Community Media: A term used to refer to any form of media created and controlled and influenced by a community. Such a community may be geographic (a small town) or virtual (interest and identity) in nature. Community media are equally participatory in nature. They are created or envisaged out of the need to enable the expression by a specific community of its opinions/views in a systematized, strategic and influential way. Community media are therefore to be contrasted with state-owned media, public broadcasting and commercial media.

Civil Society: A community of citizens, linked by a common interest and having the same activity. This community comprises organizations which are non-governmental and non-profit in nature, and which work for the interest of citizens. Examples of civil society organizations include churches, labor unions, NGOs, and other non-profit organizations which work for the common good, providing very important services in a society; this for very little or nothing in return.

Women Emancipation: The term “emancipation” is often associated with the value of freedom. It implies freedom from legal, political or social restrictions. It is equally a process which enables the powerless social groups to gain access and control of resources in a given society. In tandem with this, woman emancipation is inextricably linked to efforts or social schemes aimed at setting the women free from all types of bondage and sociopolitical and economic exploitation. The term “woman emancipation” is thus generally used to refer to the process by which women in general and poor women in particular are made to gain access and control of all forms of resources in a nation. It is a movement which aims at ensuring freedom of self-fulfilment and self-development for women, as well as equal access to domestic and community resources.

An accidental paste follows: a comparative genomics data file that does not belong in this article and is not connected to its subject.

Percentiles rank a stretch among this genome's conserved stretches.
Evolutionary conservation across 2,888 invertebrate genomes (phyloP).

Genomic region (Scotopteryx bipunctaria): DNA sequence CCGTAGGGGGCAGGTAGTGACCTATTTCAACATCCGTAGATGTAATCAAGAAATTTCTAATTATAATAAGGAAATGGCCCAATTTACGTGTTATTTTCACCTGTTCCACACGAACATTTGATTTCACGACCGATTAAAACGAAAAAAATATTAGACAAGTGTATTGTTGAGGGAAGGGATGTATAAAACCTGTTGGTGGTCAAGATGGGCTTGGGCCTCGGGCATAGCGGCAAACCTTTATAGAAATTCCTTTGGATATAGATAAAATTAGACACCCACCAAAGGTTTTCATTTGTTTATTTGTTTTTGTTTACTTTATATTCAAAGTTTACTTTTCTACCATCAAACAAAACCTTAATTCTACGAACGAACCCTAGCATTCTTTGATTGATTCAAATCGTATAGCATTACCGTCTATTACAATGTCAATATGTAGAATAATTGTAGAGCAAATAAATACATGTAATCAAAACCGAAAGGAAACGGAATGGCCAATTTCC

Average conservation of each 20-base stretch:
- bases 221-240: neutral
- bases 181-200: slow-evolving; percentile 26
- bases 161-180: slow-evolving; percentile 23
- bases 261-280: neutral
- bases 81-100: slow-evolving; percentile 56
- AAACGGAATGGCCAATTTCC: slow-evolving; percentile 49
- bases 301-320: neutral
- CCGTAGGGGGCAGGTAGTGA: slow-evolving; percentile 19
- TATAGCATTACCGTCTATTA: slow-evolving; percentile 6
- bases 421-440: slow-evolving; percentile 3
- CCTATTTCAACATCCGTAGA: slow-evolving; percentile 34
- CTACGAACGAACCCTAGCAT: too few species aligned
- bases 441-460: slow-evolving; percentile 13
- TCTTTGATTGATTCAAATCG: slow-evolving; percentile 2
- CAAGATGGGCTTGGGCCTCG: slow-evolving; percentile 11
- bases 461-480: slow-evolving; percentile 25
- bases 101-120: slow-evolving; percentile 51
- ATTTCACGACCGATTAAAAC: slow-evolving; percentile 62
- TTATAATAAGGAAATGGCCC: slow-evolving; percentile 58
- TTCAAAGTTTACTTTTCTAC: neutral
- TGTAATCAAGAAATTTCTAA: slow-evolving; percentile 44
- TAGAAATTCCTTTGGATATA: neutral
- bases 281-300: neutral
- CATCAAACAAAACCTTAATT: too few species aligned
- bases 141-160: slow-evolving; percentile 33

Women Empowerment: Women empowerment is a term used to refer to struggles by women (particularly poor women) to achieve full and equal human rights. It is equally used to refer to the totality of social, political and economic mutations/changes needed by women to realize their full human right. In tandem with this, there are over three interrelated forms of women empowerment namely political empowerment (through participation in elections and government), economic empowerment (which entails women having authority to make decision regarding their access to and use resources) and social empowerment (often through public policy and education).

Community Journalism: This is journalism designed to serve distinct communities, particularly small towns, suburbs or urban neighborhoods, as well as specific communities and short term goals. The communities concerned in a context of community journalism are usually “small” in some respects and have a number of characteristics which differentiate then for the larger population. Given their “small” size, the news that serve them (these communities) tend to be small and the journalists producing this news enjoy strong connections to the communities in question.

Grassroots Communications: This is communication strategies developed for mobilization and sensitization in the grassroots (localities often viewed as the rural and agricultural zones of a country). Grassroots is equally used to refer to the totality of people living in the rural areas of a country, as a socio-economic or political force. Viewed from this angle, grassroots communication is seen as emanating from rural communities and aiming at advocating specific issues. It therefore occurs when, for payment and on behalf of a client or employer, individuals (particularly civil society organizations) appeal to rural communities to communicate with public office holders about an important/vital topic, through such means as advertisements, websites, organization of a letter writing campaign, or through social media tools such as (but not limited to) Facebook or Twitter.

Cross River State: It is one of the 36 States of the Nigerian Federation. It is located in the south-eastern zone of the country and has as capital city Calabar.